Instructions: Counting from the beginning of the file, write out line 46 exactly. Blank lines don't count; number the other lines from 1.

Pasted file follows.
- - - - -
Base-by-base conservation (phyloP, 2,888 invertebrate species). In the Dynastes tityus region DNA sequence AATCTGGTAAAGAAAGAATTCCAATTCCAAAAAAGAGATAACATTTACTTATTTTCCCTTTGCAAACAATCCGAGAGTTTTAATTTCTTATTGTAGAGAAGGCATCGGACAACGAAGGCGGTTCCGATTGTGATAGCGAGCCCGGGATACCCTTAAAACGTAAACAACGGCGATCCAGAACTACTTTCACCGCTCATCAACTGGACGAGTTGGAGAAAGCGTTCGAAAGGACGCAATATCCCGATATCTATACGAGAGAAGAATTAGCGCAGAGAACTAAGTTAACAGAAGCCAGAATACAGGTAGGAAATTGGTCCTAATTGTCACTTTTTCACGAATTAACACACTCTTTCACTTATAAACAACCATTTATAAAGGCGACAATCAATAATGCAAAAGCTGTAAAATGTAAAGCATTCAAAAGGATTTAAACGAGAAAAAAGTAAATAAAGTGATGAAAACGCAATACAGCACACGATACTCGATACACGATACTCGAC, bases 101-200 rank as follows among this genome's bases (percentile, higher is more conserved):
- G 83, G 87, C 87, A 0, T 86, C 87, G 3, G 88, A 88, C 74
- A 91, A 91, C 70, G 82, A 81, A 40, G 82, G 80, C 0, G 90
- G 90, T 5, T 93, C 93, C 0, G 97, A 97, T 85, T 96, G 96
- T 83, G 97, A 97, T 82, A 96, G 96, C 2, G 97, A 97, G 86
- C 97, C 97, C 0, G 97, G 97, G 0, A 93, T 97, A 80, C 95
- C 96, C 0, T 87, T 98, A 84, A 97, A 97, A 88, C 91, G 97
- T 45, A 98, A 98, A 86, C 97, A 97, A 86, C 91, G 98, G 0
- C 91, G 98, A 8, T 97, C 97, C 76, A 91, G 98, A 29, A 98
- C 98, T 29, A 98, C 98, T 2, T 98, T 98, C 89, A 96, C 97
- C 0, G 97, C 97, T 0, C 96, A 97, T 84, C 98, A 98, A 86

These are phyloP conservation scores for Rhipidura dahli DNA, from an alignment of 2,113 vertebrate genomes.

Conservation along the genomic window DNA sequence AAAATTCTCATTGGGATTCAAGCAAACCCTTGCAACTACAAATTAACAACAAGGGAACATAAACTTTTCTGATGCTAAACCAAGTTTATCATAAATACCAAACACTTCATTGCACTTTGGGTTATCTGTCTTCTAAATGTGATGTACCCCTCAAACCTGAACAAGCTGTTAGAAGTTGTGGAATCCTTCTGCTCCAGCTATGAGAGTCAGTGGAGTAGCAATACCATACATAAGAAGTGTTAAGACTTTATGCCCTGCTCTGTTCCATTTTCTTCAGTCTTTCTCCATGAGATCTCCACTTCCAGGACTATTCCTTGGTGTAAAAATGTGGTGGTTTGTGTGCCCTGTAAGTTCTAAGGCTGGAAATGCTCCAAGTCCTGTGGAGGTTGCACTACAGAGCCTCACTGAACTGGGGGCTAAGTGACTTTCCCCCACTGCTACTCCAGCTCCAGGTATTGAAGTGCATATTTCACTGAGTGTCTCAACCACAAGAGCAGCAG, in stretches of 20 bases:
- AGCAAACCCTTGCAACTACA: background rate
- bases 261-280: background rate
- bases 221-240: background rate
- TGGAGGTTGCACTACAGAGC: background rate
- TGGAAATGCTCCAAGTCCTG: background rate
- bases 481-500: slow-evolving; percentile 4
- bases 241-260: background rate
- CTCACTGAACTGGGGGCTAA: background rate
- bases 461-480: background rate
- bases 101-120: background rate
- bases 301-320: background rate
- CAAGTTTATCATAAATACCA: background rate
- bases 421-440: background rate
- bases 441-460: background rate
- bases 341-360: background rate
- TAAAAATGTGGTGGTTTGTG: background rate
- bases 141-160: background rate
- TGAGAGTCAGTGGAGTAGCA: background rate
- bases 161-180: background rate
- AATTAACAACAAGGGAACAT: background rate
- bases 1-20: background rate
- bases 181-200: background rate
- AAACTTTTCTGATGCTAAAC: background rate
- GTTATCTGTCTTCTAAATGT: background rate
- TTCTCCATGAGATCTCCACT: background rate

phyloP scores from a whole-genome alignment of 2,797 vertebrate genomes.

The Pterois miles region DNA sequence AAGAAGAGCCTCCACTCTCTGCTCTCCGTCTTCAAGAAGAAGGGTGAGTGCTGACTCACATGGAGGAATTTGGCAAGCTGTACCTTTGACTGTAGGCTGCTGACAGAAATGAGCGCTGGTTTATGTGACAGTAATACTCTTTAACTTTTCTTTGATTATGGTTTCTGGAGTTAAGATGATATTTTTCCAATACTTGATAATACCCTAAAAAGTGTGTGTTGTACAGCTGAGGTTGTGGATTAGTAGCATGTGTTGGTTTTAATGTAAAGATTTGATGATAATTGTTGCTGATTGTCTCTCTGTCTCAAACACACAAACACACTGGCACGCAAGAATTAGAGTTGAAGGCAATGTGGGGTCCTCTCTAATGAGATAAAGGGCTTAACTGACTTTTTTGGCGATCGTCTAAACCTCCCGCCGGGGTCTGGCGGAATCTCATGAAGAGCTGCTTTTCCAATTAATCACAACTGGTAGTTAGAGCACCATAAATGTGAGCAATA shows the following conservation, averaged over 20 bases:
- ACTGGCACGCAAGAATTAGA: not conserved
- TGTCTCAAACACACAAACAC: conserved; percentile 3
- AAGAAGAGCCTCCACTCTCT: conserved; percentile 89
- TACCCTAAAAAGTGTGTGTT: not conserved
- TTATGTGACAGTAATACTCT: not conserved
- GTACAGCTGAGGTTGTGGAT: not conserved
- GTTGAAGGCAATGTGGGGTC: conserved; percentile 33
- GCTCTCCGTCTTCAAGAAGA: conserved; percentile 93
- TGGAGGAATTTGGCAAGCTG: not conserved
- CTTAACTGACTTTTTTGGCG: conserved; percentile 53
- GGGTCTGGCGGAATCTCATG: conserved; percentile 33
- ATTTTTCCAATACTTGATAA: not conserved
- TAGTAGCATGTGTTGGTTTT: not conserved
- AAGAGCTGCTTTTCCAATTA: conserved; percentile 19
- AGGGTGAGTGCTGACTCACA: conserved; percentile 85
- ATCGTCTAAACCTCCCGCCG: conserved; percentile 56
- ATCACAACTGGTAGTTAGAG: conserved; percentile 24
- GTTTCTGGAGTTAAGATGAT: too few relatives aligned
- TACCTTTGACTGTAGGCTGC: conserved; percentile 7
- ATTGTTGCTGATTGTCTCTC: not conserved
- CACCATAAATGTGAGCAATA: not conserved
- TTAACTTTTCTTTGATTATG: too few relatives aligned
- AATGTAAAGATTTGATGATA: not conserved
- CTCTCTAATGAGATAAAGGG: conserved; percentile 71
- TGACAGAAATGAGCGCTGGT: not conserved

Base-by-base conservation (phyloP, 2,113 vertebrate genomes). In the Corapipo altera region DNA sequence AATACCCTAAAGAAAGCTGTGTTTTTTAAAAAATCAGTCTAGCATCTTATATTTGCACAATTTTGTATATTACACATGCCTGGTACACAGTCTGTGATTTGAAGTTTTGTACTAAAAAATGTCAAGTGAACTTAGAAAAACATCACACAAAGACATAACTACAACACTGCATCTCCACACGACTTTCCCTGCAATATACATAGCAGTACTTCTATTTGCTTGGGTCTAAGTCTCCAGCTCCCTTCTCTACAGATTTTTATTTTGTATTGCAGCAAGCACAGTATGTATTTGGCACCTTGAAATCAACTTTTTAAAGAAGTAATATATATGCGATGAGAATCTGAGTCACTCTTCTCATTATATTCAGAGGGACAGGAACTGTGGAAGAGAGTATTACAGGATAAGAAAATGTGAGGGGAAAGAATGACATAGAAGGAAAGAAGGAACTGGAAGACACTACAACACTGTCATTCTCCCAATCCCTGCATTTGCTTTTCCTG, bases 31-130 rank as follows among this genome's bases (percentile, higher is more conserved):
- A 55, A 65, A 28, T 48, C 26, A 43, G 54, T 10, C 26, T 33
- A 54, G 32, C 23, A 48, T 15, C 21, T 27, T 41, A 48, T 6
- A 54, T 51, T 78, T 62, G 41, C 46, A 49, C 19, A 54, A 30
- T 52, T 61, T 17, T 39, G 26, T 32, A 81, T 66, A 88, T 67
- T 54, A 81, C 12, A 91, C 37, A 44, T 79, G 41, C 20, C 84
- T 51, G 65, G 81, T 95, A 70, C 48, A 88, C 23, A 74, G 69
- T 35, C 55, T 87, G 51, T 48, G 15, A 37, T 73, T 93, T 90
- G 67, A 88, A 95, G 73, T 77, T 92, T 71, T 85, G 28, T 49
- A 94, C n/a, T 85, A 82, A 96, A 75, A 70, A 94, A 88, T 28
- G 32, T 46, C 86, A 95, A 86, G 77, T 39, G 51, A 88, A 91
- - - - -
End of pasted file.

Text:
- GTACAGCTGAGGTTGTGGAT: not conserved